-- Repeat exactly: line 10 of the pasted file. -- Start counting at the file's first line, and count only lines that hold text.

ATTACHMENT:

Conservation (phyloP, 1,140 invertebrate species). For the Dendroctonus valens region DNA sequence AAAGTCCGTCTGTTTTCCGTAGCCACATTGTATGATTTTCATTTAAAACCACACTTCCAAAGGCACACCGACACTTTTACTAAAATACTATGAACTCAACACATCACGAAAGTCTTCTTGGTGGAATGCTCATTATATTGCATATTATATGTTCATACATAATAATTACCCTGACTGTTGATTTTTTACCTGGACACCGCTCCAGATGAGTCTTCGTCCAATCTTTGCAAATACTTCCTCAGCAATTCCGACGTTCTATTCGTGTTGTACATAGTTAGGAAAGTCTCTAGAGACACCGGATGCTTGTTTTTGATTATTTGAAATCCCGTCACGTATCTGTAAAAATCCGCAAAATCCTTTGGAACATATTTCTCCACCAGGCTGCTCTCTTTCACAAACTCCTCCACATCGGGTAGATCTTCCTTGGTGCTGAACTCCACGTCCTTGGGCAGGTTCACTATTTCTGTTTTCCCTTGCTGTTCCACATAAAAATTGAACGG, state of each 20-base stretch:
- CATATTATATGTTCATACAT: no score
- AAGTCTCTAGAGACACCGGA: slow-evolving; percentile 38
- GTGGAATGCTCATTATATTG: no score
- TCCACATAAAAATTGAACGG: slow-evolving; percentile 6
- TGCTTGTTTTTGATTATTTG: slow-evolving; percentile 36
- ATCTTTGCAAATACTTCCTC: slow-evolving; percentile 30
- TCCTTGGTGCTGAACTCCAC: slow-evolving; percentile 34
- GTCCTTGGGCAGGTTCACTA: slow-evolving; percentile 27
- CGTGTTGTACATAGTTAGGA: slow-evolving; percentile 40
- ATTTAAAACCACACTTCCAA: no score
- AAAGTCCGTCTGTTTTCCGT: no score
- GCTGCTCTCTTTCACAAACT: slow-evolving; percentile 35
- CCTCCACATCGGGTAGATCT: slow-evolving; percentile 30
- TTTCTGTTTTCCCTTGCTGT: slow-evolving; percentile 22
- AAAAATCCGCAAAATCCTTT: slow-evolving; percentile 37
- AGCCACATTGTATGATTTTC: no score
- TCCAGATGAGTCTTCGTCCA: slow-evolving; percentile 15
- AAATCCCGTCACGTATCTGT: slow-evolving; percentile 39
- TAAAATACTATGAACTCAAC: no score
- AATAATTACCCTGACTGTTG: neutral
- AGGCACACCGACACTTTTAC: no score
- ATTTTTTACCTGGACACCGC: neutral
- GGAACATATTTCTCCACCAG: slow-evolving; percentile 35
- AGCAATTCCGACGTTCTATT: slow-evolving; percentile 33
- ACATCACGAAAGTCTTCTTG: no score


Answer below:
- CGTGTTGTACATAGTTAGGA: slow-evolving; percentile 40